A non-fiction work about the fascinating minds of animals we usually think of as food - the cephalopods. Octopus and squid, argues the author, are “an island of mental complexity in the sea of invertebrate animals”. The philosopher of science says cephalopods are the closest human beings will come to meeting intelligent aliens. They have minds that have evolved entirely differently from ourselves. Food for thought perhaps.
Reader events coming up in Kirklees
Huddersfield Library: Tuesday, April 17, 7 to 8.30pm.
Live screening of lecture from the British Library on Frankenstein the first 200 Years by Christopher Frayling.
Skelmanthorpe Library: Thursday, April 19, 2pm until 3.30pm.
As part of the annual Read Regional campaign, authors will be talking about their writing. This event features Jane Austin, author of News from Nowhere.
Mirfield Library: Saturday, April 28, 1.30pm until 3.30pm.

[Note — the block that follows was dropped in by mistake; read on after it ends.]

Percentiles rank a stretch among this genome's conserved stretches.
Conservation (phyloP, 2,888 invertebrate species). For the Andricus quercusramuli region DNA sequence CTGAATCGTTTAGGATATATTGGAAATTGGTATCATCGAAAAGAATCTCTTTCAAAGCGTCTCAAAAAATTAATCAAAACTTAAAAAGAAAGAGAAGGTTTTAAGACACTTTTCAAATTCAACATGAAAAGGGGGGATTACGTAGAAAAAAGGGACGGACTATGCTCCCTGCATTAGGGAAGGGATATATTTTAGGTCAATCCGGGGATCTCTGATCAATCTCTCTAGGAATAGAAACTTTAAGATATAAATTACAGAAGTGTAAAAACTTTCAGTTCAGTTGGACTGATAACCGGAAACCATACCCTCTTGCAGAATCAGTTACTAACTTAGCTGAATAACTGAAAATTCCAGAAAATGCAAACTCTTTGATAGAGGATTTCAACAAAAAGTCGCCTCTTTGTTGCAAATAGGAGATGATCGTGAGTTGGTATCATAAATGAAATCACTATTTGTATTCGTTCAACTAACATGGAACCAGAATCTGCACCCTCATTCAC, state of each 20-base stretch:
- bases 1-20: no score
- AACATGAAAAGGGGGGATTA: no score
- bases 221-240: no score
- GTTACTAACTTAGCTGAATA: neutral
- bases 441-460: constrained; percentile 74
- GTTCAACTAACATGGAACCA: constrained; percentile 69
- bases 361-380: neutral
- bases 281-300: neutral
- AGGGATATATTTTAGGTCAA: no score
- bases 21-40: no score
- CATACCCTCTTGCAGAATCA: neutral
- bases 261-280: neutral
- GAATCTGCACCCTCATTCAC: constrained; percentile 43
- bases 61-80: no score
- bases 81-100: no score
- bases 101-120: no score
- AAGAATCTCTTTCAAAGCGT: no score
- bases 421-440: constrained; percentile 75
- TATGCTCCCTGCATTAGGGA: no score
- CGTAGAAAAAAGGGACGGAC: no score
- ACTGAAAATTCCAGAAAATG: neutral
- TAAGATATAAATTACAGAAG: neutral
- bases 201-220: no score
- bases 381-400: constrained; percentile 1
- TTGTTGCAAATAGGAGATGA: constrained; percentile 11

Local author Michael Stewart is heading a workshop for budding writers on pathways to getting published and will talk about his own journey to becoming an author. A Kirklees Author Forum Exchange event.
Huddersfield Library: Friday, May 4, 7 to 8.30pm.
Live screening of lecture from British Library on The Communist Manifesto.
Cleckheaton Library: Thursday, May 10, 10.30am until noon.
Richard Smyth, author of A Sweet, Wild Note, gives a talk on his work.
Huddersfield Library: Wednesday, May 23, 1 to 2pm.
Local history lunchtime club event – Huddersfield Humanitarians: local responses to 20th century conflicts.
Events are generally free but tickets should be reserved at ticketsource.co.uk/kirkleeslibraries